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appeared arms Author believe beneath brother Butler child close Coleridge Coleridge's Countess dark dead dear death deep doubt dream earth edition Enter face fair faith fancy father fear feel give given hand hast hath head hear heard heart Heaven honour hope hour Illo lady Lamb leave letter light lines live look Lord March means mind Morning mother nature never night Note o'er Octavio once Ordonio Osorio passed poem poet Poole poor present printed remain round SCENE seems sent sleep song Sonnet soon soul speak spirit stand sweet talk tears tell Tertsky thee Thekla things thou thought turn voice volume Wallenstein whole wish Wordsworth writes written wrote young
Page 86 - The shadow of the dome of pleasure Floated midway on the waves ; Where was heard the mingled measure From the fountain and the caves. It was a miracle of rare device, A sunny pleasure-dome with caves of ice! A damsel with a dulcimer In a vision once I saw: It was an Abyssinian maid, And on her dulcimer she played, Singing of Mount Abora.
Page 463 - O sweeter than the marriage-feast, 'Tis sweeter far to me, To walk together to the kirk With a goodly company! — To walk together to the kirk, And all together pray, While each to his great Father bends, Old men, and babes, and loving friends And youths and maidens gay!
Page 99 - Forthwith this frame of mine was wrenched With a woful agony, Which forced me to begin my tale ; And then it left me free. ' Since then, at an uncertain hour, That agony returns ; And till my ghastly tale is told, This heart within me burns.
Page 86 - Could I revive within me Her symphony and song, To such a deep delight 'twould win me, That with music loud and long, I would build that dome in air, That sunny dome ! those caves of ice ! And all who heard should see them there, And all should cry, Beware ! Beware ! His flashing eyes, his floating hair ! Weave a circle round him thrice, And close your eyes with holy dread, For he on honey-dew hath fed, And drunk the milk of Paradise.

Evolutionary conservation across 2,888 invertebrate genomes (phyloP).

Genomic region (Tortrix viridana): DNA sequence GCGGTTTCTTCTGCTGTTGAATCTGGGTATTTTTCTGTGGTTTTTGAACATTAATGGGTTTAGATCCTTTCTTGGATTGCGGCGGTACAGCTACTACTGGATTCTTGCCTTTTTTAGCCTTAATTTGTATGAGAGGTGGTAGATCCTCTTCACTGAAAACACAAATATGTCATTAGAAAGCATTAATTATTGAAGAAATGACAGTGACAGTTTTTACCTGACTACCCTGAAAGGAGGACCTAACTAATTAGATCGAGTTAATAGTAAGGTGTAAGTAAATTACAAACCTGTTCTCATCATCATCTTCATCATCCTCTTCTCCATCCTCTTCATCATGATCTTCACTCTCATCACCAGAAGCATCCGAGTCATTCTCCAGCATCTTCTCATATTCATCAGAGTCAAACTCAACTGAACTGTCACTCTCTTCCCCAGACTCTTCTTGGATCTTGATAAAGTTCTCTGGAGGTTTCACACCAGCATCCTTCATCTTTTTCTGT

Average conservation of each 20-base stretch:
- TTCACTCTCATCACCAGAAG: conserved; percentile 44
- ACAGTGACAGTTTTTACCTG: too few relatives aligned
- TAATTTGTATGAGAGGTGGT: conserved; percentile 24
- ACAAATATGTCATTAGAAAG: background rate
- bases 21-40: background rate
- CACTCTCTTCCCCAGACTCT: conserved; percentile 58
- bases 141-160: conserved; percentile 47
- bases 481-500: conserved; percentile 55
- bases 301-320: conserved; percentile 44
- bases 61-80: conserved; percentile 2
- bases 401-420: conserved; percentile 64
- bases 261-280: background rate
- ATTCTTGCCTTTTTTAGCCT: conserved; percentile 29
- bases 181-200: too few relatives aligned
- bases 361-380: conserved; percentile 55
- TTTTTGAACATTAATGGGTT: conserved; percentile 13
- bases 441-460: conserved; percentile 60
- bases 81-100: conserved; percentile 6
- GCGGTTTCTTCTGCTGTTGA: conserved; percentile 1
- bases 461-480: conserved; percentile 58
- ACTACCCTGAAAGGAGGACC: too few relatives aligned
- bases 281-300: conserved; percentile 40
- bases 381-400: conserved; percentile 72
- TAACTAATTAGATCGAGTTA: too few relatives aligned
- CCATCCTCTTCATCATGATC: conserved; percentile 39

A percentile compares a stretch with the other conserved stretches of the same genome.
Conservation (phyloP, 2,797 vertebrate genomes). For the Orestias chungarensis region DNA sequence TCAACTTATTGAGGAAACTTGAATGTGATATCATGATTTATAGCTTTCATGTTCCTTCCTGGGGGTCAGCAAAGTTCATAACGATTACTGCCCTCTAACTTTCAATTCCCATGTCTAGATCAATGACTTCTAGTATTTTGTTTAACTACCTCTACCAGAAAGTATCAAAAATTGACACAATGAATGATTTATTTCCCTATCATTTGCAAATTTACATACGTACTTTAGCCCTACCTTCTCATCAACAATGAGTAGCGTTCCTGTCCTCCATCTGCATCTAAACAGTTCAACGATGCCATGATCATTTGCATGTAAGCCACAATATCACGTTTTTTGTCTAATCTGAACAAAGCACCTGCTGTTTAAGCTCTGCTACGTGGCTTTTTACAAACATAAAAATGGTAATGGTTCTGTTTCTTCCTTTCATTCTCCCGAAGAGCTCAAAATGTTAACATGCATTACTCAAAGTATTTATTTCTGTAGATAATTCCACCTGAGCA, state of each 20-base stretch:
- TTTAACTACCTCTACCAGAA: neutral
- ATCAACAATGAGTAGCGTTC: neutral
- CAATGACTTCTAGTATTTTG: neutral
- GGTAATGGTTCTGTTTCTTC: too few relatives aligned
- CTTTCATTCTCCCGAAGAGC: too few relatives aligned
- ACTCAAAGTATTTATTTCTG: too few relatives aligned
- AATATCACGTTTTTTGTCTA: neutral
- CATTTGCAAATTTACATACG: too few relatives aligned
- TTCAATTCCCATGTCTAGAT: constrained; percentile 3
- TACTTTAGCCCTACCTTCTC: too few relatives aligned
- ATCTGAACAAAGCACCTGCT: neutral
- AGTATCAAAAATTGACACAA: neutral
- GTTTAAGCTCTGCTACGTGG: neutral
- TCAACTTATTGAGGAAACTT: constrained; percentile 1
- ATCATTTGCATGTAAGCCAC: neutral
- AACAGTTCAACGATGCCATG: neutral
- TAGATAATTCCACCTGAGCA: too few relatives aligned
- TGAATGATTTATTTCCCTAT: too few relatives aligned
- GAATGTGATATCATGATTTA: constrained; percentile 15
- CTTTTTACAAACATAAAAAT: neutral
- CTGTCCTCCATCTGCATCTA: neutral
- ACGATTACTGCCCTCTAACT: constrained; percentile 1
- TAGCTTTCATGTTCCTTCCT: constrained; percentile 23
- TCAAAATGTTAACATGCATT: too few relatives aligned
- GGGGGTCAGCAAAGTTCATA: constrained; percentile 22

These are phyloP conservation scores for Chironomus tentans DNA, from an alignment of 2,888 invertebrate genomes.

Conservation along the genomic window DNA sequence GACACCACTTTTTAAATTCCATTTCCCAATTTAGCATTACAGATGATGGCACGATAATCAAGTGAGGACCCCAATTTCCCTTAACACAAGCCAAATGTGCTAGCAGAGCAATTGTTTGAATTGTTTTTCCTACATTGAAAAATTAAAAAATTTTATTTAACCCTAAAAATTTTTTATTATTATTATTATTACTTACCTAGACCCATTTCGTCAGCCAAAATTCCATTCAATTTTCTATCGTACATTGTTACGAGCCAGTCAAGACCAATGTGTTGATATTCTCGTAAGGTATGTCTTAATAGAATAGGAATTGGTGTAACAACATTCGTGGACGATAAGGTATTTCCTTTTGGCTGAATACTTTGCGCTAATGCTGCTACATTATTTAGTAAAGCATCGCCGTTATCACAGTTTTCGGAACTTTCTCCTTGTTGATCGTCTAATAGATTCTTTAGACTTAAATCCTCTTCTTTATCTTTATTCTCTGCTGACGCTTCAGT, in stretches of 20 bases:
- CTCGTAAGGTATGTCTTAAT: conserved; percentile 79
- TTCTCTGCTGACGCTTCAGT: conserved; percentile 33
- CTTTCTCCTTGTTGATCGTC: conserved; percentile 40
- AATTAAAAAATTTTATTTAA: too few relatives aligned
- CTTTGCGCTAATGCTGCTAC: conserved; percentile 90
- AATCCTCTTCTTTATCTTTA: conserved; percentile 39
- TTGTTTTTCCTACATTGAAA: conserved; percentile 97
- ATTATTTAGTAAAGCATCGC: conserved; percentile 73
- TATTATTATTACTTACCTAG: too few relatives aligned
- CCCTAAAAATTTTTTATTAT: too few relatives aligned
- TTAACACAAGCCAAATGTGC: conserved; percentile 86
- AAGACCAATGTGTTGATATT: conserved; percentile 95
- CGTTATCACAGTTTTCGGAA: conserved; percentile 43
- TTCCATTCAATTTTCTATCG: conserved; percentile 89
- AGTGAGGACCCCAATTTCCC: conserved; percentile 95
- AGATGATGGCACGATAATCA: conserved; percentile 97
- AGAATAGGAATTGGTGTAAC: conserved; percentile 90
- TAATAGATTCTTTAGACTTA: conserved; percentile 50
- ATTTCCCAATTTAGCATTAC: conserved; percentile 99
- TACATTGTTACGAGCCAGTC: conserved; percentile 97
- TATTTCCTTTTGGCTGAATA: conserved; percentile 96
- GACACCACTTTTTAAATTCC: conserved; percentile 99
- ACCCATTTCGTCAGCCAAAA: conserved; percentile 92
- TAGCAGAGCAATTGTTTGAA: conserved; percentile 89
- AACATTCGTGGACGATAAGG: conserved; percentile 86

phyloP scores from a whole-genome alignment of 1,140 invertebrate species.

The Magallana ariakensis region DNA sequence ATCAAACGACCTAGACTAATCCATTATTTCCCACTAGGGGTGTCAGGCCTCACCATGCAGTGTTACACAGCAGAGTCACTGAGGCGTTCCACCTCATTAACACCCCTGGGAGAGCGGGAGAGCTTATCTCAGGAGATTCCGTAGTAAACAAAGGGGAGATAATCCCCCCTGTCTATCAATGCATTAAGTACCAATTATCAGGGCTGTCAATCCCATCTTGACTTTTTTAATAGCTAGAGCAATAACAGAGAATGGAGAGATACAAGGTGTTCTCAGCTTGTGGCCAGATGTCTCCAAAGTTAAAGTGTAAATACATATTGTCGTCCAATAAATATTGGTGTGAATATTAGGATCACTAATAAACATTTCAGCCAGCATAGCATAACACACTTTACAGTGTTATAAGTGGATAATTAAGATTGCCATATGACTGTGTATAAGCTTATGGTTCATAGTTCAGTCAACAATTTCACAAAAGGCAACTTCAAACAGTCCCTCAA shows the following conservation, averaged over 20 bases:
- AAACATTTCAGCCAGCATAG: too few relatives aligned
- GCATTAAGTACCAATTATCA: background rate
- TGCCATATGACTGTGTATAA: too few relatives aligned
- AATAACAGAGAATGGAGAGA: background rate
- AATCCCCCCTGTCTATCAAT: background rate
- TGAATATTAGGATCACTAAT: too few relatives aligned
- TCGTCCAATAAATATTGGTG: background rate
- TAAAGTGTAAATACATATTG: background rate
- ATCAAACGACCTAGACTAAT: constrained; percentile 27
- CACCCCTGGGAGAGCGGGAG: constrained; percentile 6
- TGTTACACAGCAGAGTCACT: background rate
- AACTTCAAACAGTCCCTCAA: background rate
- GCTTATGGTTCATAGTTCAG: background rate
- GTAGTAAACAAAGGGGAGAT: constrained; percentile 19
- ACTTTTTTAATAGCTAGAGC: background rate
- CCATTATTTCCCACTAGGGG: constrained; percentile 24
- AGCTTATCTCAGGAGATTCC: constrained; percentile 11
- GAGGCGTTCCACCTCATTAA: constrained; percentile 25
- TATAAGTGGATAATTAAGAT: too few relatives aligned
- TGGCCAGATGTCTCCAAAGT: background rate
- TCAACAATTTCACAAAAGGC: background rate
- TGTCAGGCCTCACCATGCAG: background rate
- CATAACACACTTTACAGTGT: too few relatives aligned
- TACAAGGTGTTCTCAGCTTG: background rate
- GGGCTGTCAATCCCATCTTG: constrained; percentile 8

Page 152 - Arve and Arveiron at thy base Rave ceaselessly; but thou, most awful Form! Risest from forth thy silent sea of pines, How silently! Around thee and above Deep is the air and dark, substantial, black, An ebon mass: methinks thou piercest it, As with a wedge! But when I look again, It is thine own calm home, thy crystal shrine, Thy habitation from eternity!
Page 93 - This body dropt not down. Alone, alone, all, all alone, Alone on a wide, wide sea ! And never a saint took pity on My soul in agony. The many men so beautiful ! And they all dead did lie ; And a thousand thousand slimy things Lived on : and so did I.
Page 146 - All this long eve, so balmy and serene, Have I been gazing on the western sky, And its peculiar tint of yellow green : And still I gaze — -and with how blank an eye ! And those thin clouds above, in flakes and bars, That give away their motion to the stars ; Those stars, that glide behind them or between, Now sparkling, now bedimmed, but always seen : Yon crescent Moon, as fixed as if it grew In its own cloudless, starless lake of blue ; I see them all so excellently fair, I see, not feel, how...
Page 123 - All thoughts, all passions, all delights, Whatever stirs this mortal frame, All are but ministers of Love, And feed his sacred flame. Oft in my waking dreams do I Live o'er again that happy hour, When midway on the mount I lay, Beside the ruined tower.